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Monday Morning Update 3/18/13

March 16, 2013 News 9 Comments

From E2M: “Re: enterprise to mobile. To make CPOE, portal, or other EHR component mobile, you either build it from scratch or build a new set of apps on top of the existing infrastructure. Capriza allows anyone without any programming skill to transfer an existing Web-based enterprise app to mobile in minutes.” Maybe someone will give it a try and report back. It seems pretty cool – you create what looks like a screen scrape type mobile front end to an existing web app by just dragging and adjusting.

From Spinnaker: “Re: Epic. I heard a rumor at HIMSS that they’ve signed some international deals, two more hospitals in the UK and one in Australia. Heard anything?” I haven’t heard anything recently, but someone can probably confirm. Usually someone attending an Epic class in Verona can verify that the new customers had people there.

3-16-2013 3-57-24 PM

From Pointy Ears: “Re: another athenahealth executive headed to CareCloud? Tom Cady, VP of professional services, has left.” Unverified, but reported by a couple of readers.

It’s time for my annual reader survey. I use it to plan the next year of HIStalk, so it would help me a lot if you could answer 10 questions.  

Thanks to the following sponsors, new and renewing, that recently supported HIStalk, HIStalk Practice, and HIStalk Connect. Click a logo for more information.

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3-15-2013 7-33-48 PM

Fewer than one in five poll respondents think CommonWell was formed with the primary purpose of benefiting patients. New poll to your right: how has your perception of Allscripts changed since Paul Black took over?

3-15-2013 8-21-16 PM

Welcome to new HIStalk Platinum sponsor Quantros. The company offers SaaS-based healthcare quality and safety performance improvement systems with over 2,000 healthcare facilities as customers (Kaiser, NYU Langone, Ochsner, Scott & White, Exempla, etc.)Products include SRM safety and risk management (safety events, feedback, disruptive events, claims, MEDMARX ADE date repository, PSO submission); IRIS Executive (enterprise-wide patient safety system); ACE (continuous compliance readiness); and RRM regulatory reporting (Meaningful Use reporting, core measures, CM reporting). Quantros helps providers improve quality and safety by empowering all levels with actionable intelligence to improve outcomes and reduce risk. Thanks to Quantros for supporting HIStalk.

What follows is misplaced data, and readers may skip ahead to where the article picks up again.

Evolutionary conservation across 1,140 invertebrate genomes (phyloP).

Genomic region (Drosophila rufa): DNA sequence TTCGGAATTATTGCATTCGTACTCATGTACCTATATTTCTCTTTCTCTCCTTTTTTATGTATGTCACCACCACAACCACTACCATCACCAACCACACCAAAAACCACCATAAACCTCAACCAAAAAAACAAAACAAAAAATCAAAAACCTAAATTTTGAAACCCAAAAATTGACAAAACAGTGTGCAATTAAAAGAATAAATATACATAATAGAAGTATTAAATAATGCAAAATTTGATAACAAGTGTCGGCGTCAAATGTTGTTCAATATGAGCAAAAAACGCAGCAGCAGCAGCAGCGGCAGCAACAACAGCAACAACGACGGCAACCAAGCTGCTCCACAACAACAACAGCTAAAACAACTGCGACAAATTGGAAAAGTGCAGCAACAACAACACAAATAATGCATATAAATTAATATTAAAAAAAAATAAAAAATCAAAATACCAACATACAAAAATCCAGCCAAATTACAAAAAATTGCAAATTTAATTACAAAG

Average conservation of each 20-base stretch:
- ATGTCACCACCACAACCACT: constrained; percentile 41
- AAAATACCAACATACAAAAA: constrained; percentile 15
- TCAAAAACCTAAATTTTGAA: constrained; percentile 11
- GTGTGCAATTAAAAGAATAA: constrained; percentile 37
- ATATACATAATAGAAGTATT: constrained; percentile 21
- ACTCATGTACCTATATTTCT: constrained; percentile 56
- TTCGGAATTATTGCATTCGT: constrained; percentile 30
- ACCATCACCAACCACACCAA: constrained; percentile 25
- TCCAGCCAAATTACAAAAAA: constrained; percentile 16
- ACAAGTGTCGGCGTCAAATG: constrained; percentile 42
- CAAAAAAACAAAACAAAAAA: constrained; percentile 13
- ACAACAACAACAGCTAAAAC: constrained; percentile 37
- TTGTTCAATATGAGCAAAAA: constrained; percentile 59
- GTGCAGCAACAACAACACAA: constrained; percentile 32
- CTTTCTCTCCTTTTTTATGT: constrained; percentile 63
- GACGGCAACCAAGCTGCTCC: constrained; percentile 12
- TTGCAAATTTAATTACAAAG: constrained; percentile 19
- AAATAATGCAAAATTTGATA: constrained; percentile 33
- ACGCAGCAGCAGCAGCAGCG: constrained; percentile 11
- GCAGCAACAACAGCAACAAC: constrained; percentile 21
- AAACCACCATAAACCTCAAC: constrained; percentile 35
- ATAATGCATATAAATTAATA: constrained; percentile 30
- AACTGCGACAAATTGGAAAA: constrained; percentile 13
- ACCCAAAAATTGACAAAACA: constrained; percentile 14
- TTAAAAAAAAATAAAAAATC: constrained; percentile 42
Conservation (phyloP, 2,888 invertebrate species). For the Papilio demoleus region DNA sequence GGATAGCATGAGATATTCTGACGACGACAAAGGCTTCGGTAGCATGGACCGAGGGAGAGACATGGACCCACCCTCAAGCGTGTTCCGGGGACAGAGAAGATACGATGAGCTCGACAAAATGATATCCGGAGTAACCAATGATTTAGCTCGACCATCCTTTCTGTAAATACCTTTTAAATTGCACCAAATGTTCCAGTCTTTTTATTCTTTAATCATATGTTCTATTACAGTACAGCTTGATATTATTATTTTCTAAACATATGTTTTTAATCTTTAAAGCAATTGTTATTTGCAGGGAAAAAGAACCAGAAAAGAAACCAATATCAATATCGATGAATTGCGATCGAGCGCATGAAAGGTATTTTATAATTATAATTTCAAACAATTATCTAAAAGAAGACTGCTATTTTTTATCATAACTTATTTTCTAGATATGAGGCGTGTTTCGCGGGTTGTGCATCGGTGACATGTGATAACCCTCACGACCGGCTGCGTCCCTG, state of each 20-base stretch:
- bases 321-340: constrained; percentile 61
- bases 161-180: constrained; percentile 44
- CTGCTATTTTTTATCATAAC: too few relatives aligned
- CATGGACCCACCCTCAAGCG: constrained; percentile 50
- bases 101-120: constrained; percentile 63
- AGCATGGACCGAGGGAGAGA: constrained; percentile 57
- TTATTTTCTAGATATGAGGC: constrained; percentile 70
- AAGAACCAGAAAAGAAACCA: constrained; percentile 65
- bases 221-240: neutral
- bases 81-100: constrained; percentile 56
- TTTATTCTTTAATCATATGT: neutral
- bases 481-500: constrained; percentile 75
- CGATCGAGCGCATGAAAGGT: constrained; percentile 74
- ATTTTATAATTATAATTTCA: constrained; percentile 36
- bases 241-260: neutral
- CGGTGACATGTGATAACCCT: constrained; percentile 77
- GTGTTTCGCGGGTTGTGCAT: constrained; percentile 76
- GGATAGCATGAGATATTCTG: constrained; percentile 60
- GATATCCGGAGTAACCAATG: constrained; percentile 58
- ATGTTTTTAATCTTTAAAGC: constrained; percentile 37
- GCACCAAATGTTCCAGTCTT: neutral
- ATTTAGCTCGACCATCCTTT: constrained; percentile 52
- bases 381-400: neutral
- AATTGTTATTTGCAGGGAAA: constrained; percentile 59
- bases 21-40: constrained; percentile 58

Here’s a new Quantros video featuring CEO Keith Hagen honoring National Patient Safety Week, which ironically was overshadowed by the overlapping HIMSS conference.

3-15-2013 8-06-48 PM 3-15-2013 8-06-16 PM

Suzanne Bledsoe and Wes Scruggs purchase oncology IT consulting firm Aptium Oncology from AstraZeneca PLC.

3-15-2013 8-09-13 PM

Here’s a nice shot of Dr. Gregg playing Quipstar at the Medicomp booth at the HIMSS conference.

Dodge Communications posts its much-awaited snarky review of the HIMSS exhibit hall and surrounding areas (like why so many of you were buying sushi from that sketchy kiosk out in the hall).

I like the Meaningful Use attestation reports created by Wells Fargo Securities. Jamie Stockton, who is in Wells Fargo’s HIT equity research group and creates the report,  e-mailed to say he’ll add any interested provider or vendor to his distribution list if you send him an e-mail.

3-15-2013 9-04-19 PM

Speaking of attestation data, Social Health Insights, which did the MappyHealth Twitter health term trend monitoring system,  did a visualization of Medicare hospitals that have attested to Meaningful Use that also includes their HCAHPS scores. Make sure to scroll down since a lot of information about individual hospitals has been mashed up.

A House committee will ask the FDA in hearings this week about any plans it has to regulate  or tax mobile health apps.

Microsoft lists software products supporting Windows 8 that were shown at the HIMSS conference.

Epocrates shareholder Goldman Sachs sells its remaining stake in the company for $32.5 million following its acquisition by athenahealth. Goldman bought $40 million worth of shares in 2007 and sold them for a total of $36.5 million after its plan to create an institutional investor research firm failed.

Weird News Andy has a solution for this problem: move to Australia. A Serbian woman sees images upside down due to a rare brain condition.

Vince’s HIS-tory this week begins the tale of Meditech. He would appreciate your nuggets and ephemera if you lived the company’s history.


Mr. H, Inga, Dr. Jayne, Dr. Gregg, Lt. Dan, Dr. Travis.

More news: HIStalk Practice, HIStalk Connect.

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Currently there are "9 comments" on this Article:

  1. Maybe it’s just me, but I think you may be underestimating the importance of Commonwell. For one thing, it’s a lot of trouble to go through if they’re only trying to make Epic look bad, and if any bad was had, it was almost surely self-inflicted. I’ve worked in the HIMSS Interoperability Showcase for the last couple of years and there is some real synergy building there, very commonly between rival vendors. I believe they all understand that the value of health information is proportional to it’s ubiquity and inversely so to the effort one goes through to get to it and are really trying to make interoperability a reality, if only to sell more systems (by providing value to customers and their clients, the patients.)